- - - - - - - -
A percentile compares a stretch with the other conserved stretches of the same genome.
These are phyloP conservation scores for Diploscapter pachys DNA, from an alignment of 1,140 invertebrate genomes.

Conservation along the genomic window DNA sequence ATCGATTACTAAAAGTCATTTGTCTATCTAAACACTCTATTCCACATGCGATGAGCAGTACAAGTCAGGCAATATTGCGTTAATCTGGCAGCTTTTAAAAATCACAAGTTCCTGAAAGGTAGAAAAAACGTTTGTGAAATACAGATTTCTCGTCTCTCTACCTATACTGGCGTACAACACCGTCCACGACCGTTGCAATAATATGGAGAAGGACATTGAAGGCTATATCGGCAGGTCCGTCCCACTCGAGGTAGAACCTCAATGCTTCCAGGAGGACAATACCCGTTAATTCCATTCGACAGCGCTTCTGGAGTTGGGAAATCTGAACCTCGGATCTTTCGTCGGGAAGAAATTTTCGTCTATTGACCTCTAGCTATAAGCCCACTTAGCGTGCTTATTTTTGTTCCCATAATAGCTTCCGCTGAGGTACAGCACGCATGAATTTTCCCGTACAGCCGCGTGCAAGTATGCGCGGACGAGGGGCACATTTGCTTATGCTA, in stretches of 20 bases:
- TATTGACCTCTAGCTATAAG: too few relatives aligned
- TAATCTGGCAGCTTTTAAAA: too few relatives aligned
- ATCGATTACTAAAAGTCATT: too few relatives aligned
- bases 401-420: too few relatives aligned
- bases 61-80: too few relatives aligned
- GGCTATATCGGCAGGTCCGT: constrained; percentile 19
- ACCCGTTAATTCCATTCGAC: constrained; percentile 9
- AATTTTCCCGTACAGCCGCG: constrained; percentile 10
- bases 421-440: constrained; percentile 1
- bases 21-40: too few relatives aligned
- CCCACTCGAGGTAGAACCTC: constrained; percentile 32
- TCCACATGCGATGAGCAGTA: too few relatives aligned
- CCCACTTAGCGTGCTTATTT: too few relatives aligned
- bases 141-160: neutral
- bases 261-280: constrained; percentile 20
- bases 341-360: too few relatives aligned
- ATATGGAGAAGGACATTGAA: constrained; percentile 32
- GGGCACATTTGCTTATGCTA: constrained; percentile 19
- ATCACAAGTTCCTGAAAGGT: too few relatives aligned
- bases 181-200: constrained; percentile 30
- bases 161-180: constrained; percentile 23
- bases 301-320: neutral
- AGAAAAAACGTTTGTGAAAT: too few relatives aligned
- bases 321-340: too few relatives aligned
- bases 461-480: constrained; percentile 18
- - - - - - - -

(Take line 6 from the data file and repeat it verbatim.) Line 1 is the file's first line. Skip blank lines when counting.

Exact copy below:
- ATCGATTACTAAAAGTCATT: too few relatives aligned